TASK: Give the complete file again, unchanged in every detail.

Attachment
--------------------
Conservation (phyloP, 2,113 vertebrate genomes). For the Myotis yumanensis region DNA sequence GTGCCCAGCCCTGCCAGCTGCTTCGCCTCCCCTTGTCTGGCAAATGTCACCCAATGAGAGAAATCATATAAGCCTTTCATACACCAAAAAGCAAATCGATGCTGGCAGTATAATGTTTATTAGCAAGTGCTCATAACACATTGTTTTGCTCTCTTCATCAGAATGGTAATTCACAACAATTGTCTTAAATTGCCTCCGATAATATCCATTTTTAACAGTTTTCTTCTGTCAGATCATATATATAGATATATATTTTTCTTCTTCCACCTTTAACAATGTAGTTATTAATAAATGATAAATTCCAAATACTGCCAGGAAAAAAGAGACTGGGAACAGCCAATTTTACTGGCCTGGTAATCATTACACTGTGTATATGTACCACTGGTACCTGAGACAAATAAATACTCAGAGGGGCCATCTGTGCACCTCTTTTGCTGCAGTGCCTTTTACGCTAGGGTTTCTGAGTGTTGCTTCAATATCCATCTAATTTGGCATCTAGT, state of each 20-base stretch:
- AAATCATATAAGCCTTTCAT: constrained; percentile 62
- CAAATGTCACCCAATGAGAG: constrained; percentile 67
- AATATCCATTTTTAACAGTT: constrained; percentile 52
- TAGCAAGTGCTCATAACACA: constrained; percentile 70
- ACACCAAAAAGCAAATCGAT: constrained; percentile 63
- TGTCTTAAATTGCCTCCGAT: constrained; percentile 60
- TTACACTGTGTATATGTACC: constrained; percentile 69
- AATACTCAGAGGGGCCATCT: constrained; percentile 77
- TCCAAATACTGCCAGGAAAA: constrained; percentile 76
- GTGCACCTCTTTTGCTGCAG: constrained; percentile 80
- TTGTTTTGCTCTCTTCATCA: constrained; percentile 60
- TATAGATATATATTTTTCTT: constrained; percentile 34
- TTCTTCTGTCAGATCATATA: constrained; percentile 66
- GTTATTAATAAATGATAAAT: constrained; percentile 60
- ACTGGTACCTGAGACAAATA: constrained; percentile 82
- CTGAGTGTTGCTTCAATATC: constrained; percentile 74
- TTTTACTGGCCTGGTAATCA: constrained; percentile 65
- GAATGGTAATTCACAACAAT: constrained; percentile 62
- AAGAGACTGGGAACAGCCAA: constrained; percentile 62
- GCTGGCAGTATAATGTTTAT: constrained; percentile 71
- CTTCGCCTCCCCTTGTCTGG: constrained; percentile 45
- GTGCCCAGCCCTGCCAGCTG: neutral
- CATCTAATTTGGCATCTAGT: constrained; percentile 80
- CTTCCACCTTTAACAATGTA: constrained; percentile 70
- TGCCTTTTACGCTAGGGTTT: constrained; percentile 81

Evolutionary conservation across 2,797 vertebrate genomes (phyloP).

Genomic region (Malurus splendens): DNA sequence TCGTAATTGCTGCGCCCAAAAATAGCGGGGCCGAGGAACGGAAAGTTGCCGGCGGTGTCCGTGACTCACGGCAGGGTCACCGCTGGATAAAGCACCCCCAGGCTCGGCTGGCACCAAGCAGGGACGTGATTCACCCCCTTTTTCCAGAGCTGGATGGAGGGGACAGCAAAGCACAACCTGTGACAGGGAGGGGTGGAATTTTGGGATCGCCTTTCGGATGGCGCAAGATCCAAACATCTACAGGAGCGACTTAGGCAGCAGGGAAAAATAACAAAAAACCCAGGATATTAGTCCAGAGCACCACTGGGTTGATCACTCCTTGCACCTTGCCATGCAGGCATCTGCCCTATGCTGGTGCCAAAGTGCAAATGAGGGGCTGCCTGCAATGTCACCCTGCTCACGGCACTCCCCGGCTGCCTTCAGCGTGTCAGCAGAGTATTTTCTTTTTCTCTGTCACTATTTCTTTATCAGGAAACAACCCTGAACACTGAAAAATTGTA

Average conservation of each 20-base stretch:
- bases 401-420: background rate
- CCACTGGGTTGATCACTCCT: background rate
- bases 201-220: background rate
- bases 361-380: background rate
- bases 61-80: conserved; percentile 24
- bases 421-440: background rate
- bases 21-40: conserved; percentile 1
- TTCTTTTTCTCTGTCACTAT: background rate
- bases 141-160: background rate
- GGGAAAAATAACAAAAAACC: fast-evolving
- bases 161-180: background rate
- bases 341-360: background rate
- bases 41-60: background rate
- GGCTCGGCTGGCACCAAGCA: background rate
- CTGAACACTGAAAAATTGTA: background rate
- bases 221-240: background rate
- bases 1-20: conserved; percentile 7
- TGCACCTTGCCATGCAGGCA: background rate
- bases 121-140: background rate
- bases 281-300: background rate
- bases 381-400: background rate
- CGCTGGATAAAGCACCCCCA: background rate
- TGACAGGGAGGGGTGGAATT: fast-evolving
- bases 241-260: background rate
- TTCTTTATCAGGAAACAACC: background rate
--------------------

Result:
Conservation (phyloP, 2,113 vertebrate genomes). For the Myotis yumanensis region DNA sequence GTGCCCAGCCCTGCCAGCTGCTTCGCCTCCCCTTGTCTGGCAAATGTCACCCAATGAGAGAAATCATATAAGCCTTTCATACACCAAAAAGCAAATCGATGCTGGCAGTATAATGTTTATTAGCAAGTGCTCATAACACATTGTTTTGCTCTCTTCATCAGAATGGTAATTCACAACAATTGTCTTAAATTGCCTCCGATAATATCCATTTTTAACAGTTTTCTTCTGTCAGATCATATATATAGATATATATTTTTCTTCTTCCACCTTTAACAATGTAGTTATTAATAAATGATAAATTCCAAATACTGCCAGGAAAAAAGAGACTGGGAACAGCCAATTTTACTGGCCTGGTAATCATTACACTGTGTATATGTACCACTGGTACCTGAGACAAATAAATACTCAGAGGGGCCATCTGTGCACCTCTTTTGCTGCAGTGCCTTTTACGCTAGGGTTTCTGAGTGTTGCTTCAATATCCATCTAATTTGGCATCTAGT, state of each 20-base stretch:
- AAATCATATAAGCCTTTCAT: constrained; percentile 62
- CAAATGTCACCCAATGAGAG: constrained; percentile 67
- AATATCCATTTTTAACAGTT: constrained; percentile 52
- TAGCAAGTGCTCATAACACA: constrained; percentile 70
- ACACCAAAAAGCAAATCGAT: constrained; percentile 63
- TGTCTTAAATTGCCTCCGAT: constrained; percentile 60
- TTACACTGTGTATATGTACC: constrained; percentile 69
- AATACTCAGAGGGGCCATCT: constrained; percentile 77
- TCCAAATACTGCCAGGAAAA: constrained; percentile 76
- GTGCACCTCTTTTGCTGCAG: constrained; percentile 80
- TTGTTTTGCTCTCTTCATCA: constrained; percentile 60
- TATAGATATATATTTTTCTT: constrained; percentile 34
- TTCTTCTGTCAGATCATATA: constrained; percentile 66
- GTTATTAATAAATGATAAAT: constrained; percentile 60
- ACTGGTACCTGAGACAAATA: constrained; percentile 82
- CTGAGTGTTGCTTCAATATC: constrained; percentile 74
- TTTTACTGGCCTGGTAATCA: constrained; percentile 65
- GAATGGTAATTCACAACAAT: constrained; percentile 62
- AAGAGACTGGGAACAGCCAA: constrained; percentile 62
- GCTGGCAGTATAATGTTTAT: constrained; percentile 71
- CTTCGCCTCCCCTTGTCTGG: constrained; percentile 45
- GTGCCCAGCCCTGCCAGCTG: neutral
- CATCTAATTTGGCATCTAGT: constrained; percentile 80
- CTTCCACCTTTAACAATGTA: constrained; percentile 70
- TGCCTTTTACGCTAGGGTTT: constrained; percentile 81

Evolutionary conservation across 2,797 vertebrate genomes (phyloP).

Genomic region (Malurus splendens): DNA sequence TCGTAATTGCTGCGCCCAAAAATAGCGGGGCCGAGGAACGGAAAGTTGCCGGCGGTGTCCGTGACTCACGGCAGGGTCACCGCTGGATAAAGCACCCCCAGGCTCGGCTGGCACCAAGCAGGGACGTGATTCACCCCCTTTTTCCAGAGCTGGATGGAGGGGACAGCAAAGCACAACCTGTGACAGGGAGGGGTGGAATTTTGGGATCGCCTTTCGGATGGCGCAAGATCCAAACATCTACAGGAGCGACTTAGGCAGCAGGGAAAAATAACAAAAAACCCAGGATATTAGTCCAGAGCACCACTGGGTTGATCACTCCTTGCACCTTGCCATGCAGGCATCTGCCCTATGCTGGTGCCAAAGTGCAAATGAGGGGCTGCCTGCAATGTCACCCTGCTCACGGCACTCCCCGGCTGCCTTCAGCGTGTCAGCAGAGTATTTTCTTTTTCTCTGTCACTATTTCTTTATCAGGAAACAACCCTGAACACTGAAAAATTGTA

Average conservation of each 20-base stretch:
- bases 401-420: background rate
- CCACTGGGTTGATCACTCCT: background rate
- bases 201-220: background rate
- bases 361-380: background rate
- bases 61-80: conserved; percentile 24
- bases 421-440: background rate
- bases 21-40: conserved; percentile 1
- TTCTTTTTCTCTGTCACTAT: background rate
- bases 141-160: background rate
- GGGAAAAATAACAAAAAACC: fast-evolving
- bases 161-180: background rate
- bases 341-360: background rate
- bases 41-60: background rate
- GGCTCGGCTGGCACCAAGCA: background rate
- CTGAACACTGAAAAATTGTA: background rate
- bases 221-240: background rate
- bases 1-20: conserved; percentile 7
- TGCACCTTGCCATGCAGGCA: background rate
- bases 121-140: background rate
- bases 281-300: background rate
- bases 381-400: background rate
- CGCTGGATAAAGCACCCCCA: background rate
- TGACAGGGAGGGGTGGAATT: fast-evolving
- bases 241-260: background rate
- TTCTTTATCAGGAAACAACC: background rate